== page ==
Hoping the 5 percent Allocation Increases
Ryan Jacobsen is the CEO of the Fresno County Farm Bureau. “If you're in California, particularly the Valley we're dependent upon five to seven good storms to make or break a season. And we have not seen that whatsoever,” Jacobsen said. “We've really only had one and a half good storms put a little snow pack up in the Sierra Nevada. And so therefore we are in a deficit because of what mother nature has provided.
“But up in the Delta there, we have our issues in regards to just wielding water through there because of the ESA issues, because of the new biological opinions that does help somewhat based off of the conditions of where the Delta is, is kind of where the pumping takes place. But in years, like this year, we got to have some basic amount of water and that just hasn't come to fruition yet,” Jacobsen explained.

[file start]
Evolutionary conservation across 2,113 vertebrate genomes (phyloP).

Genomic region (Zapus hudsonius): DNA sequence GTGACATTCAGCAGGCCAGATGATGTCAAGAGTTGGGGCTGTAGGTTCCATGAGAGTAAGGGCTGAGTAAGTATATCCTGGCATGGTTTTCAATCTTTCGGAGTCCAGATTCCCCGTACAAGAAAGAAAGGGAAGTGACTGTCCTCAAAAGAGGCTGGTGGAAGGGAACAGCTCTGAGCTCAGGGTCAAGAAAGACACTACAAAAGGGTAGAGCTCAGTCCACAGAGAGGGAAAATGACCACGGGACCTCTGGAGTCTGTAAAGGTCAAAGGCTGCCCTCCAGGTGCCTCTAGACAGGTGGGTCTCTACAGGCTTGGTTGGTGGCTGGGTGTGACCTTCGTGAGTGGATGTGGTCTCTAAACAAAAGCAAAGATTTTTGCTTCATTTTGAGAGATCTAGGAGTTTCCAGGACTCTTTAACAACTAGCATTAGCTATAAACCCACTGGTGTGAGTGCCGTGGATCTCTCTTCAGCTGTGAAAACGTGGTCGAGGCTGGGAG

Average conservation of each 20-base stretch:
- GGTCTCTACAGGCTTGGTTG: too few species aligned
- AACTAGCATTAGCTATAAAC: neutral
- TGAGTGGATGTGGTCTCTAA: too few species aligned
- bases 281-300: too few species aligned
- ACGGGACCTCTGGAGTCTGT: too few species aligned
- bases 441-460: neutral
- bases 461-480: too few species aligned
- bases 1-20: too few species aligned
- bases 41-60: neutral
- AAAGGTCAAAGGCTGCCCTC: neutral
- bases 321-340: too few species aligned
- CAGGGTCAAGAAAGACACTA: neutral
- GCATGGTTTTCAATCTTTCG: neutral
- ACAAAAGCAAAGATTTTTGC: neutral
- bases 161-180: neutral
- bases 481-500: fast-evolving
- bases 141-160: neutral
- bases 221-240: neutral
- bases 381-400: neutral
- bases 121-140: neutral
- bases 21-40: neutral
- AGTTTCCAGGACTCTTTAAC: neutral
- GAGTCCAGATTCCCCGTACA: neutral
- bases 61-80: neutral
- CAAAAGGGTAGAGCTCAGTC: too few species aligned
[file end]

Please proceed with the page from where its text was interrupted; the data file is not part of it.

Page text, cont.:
Jacobsen said on the West Side, farmers may be able to divert water from row crops. to their permanent crops.
“They're permanent plantings are a component of their overall landmass. And so they'll take water that may have flowed towards those row and field crops and they'll divert it towards their permanent crops,” he said. “And so, there is a lot of farmers that still rely upon that surface supply. Even at 5%, at least it's something we hope that's going to grow. I mean, even a 10%, 15, 20% puts us in a lot better scenario for those folks to be able to use that surface supply, to go towards their permanent plantings there. And so our hope is, is that it's going to grow from this point forward,” he said.